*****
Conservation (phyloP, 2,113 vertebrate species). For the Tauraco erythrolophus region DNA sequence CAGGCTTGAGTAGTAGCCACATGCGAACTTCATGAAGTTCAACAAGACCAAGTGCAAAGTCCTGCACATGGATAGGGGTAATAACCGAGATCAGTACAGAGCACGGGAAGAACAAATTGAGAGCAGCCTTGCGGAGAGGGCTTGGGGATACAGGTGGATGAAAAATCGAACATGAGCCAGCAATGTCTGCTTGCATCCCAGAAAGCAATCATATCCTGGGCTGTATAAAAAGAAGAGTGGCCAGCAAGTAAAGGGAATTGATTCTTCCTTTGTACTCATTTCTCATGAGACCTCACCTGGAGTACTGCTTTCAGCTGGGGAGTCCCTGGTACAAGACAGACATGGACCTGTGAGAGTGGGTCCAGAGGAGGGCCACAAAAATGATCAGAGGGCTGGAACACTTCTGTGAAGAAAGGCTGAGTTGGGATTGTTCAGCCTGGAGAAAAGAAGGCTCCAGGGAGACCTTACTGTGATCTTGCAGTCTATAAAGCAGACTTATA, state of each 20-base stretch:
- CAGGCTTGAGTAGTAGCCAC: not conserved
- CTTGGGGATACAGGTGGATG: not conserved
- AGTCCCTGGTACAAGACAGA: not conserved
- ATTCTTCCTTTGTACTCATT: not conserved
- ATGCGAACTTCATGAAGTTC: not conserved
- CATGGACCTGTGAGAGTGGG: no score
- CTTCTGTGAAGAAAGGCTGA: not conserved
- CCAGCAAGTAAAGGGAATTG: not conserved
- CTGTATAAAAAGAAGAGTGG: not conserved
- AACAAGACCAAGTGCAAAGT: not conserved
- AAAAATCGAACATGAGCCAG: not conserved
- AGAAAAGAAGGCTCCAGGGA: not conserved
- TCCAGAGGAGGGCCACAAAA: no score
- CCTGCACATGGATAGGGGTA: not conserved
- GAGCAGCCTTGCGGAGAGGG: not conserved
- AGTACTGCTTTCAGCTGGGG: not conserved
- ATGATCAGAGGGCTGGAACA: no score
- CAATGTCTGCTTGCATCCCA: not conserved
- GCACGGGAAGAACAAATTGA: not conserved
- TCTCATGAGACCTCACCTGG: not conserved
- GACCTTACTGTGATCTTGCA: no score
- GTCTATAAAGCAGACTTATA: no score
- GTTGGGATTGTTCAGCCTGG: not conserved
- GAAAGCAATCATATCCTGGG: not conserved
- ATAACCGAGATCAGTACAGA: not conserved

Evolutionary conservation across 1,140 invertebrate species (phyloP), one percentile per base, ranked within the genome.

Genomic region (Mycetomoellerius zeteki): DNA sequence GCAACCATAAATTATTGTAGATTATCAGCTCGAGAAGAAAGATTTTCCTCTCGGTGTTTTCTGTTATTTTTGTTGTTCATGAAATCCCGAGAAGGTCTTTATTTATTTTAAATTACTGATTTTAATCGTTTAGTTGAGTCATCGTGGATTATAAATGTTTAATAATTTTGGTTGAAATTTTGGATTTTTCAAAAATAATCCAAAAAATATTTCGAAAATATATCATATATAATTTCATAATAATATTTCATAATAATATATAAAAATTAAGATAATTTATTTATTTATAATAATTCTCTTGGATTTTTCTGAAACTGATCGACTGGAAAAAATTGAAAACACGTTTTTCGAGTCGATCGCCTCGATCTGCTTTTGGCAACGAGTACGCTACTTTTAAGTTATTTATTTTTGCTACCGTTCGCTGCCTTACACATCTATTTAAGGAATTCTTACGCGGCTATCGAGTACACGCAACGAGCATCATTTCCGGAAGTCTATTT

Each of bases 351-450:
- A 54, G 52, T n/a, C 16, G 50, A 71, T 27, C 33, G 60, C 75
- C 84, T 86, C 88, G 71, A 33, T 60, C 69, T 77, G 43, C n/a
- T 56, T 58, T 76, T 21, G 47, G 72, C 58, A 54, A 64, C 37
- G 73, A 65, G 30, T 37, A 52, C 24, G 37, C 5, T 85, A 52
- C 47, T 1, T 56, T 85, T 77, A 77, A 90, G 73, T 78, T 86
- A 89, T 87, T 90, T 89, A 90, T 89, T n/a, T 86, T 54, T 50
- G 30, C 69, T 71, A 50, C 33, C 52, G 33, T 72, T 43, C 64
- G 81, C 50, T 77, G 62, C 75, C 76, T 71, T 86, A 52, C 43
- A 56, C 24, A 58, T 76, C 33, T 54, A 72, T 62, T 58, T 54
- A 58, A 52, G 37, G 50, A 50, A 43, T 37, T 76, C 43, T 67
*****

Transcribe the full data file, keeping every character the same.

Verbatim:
Conservation (phyloP, 2,113 vertebrate species). For the Tauraco erythrolophus region DNA sequence CAGGCTTGAGTAGTAGCCACATGCGAACTTCATGAAGTTCAACAAGACCAAGTGCAAAGTCCTGCACATGGATAGGGGTAATAACCGAGATCAGTACAGAGCACGGGAAGAACAAATTGAGAGCAGCCTTGCGGAGAGGGCTTGGGGATACAGGTGGATGAAAAATCGAACATGAGCCAGCAATGTCTGCTTGCATCCCAGAAAGCAATCATATCCTGGGCTGTATAAAAAGAAGAGTGGCCAGCAAGTAAAGGGAATTGATTCTTCCTTTGTACTCATTTCTCATGAGACCTCACCTGGAGTACTGCTTTCAGCTGGGGAGTCCCTGGTACAAGACAGACATGGACCTGTGAGAGTGGGTCCAGAGGAGGGCCACAAAAATGATCAGAGGGCTGGAACACTTCTGTGAAGAAAGGCTGAGTTGGGATTGTTCAGCCTGGAGAAAAGAAGGCTCCAGGGAGACCTTACTGTGATCTTGCAGTCTATAAAGCAGACTTATA, state of each 20-base stretch:
- CAGGCTTGAGTAGTAGCCAC: not conserved
- CTTGGGGATACAGGTGGATG: not conserved
- AGTCCCTGGTACAAGACAGA: not conserved
- ATTCTTCCTTTGTACTCATT: not conserved
- ATGCGAACTTCATGAAGTTC: not conserved
- CATGGACCTGTGAGAGTGGG: no score
- CTTCTGTGAAGAAAGGCTGA: not conserved
- CCAGCAAGTAAAGGGAATTG: not conserved
- CTGTATAAAAAGAAGAGTGG: not conserved
- AACAAGACCAAGTGCAAAGT: not conserved
- AAAAATCGAACATGAGCCAG: not conserved
- AGAAAAGAAGGCTCCAGGGA: not conserved
- TCCAGAGGAGGGCCACAAAA: no score
- CCTGCACATGGATAGGGGTA: not conserved
- GAGCAGCCTTGCGGAGAGGG: not conserved
- AGTACTGCTTTCAGCTGGGG: not conserved
- ATGATCAGAGGGCTGGAACA: no score
- CAATGTCTGCTTGCATCCCA: not conserved
- GCACGGGAAGAACAAATTGA: not conserved
- TCTCATGAGACCTCACCTGG: not conserved
- GACCTTACTGTGATCTTGCA: no score
- GTCTATAAAGCAGACTTATA: no score
- GTTGGGATTGTTCAGCCTGG: not conserved
- GAAAGCAATCATATCCTGGG: not conserved
- ATAACCGAGATCAGTACAGA: not conserved

Evolutionary conservation across 1,140 invertebrate species (phyloP), one percentile per base, ranked within the genome.

Genomic region (Mycetomoellerius zeteki): DNA sequence GCAACCATAAATTATTGTAGATTATCAGCTCGAGAAGAAAGATTTTCCTCTCGGTGTTTTCTGTTATTTTTGTTGTTCATGAAATCCCGAGAAGGTCTTTATTTATTTTAAATTACTGATTTTAATCGTTTAGTTGAGTCATCGTGGATTATAAATGTTTAATAATTTTGGTTGAAATTTTGGATTTTTCAAAAATAATCCAAAAAATATTTCGAAAATATATCATATATAATTTCATAATAATATTTCATAATAATATATAAAAATTAAGATAATTTATTTATTTATAATAATTCTCTTGGATTTTTCTGAAACTGATCGACTGGAAAAAATTGAAAACACGTTTTTCGAGTCGATCGCCTCGATCTGCTTTTGGCAACGAGTACGCTACTTTTAAGTTATTTATTTTTGCTACCGTTCGCTGCCTTACACATCTATTTAAGGAATTCTTACGCGGCTATCGAGTACACGCAACGAGCATCATTTCCGGAAGTCTATTT

Each of bases 351-450:
- A 54, G 52, T n/a, C 16, G 50, A 71, T 27, C 33, G 60, C 75
- C 84, T 86, C 88, G 71, A 33, T 60, C 69, T 77, G 43, C n/a
- T 56, T 58, T 76, T 21, G 47, G 72, C 58, A 54, A 64, C 37
- G 73, A 65, G 30, T 37, A 52, C 24, G 37, C 5, T 85, A 52
- C 47, T 1, T 56, T 85, T 77, A 77, A 90, G 73, T 78, T 86
- A 89, T 87, T 90, T 89, A 90, T 89, T n/a, T 86, T 54, T 50
- G 30, C 69, T 71, A 50, C 33, C 52, G 33, T 72, T 43, C 64
- G 81, C 50, T 77, G 62, C 75, C 76, T 71, T 86, A 52, C 43
- A 56, C 24, A 58, T 76, C 33, T 54, A 72, T 62, T 58, T 54
- A 58, A 52, G 37, G 50, A 50, A 43, T 37, T 76, C 43, T 67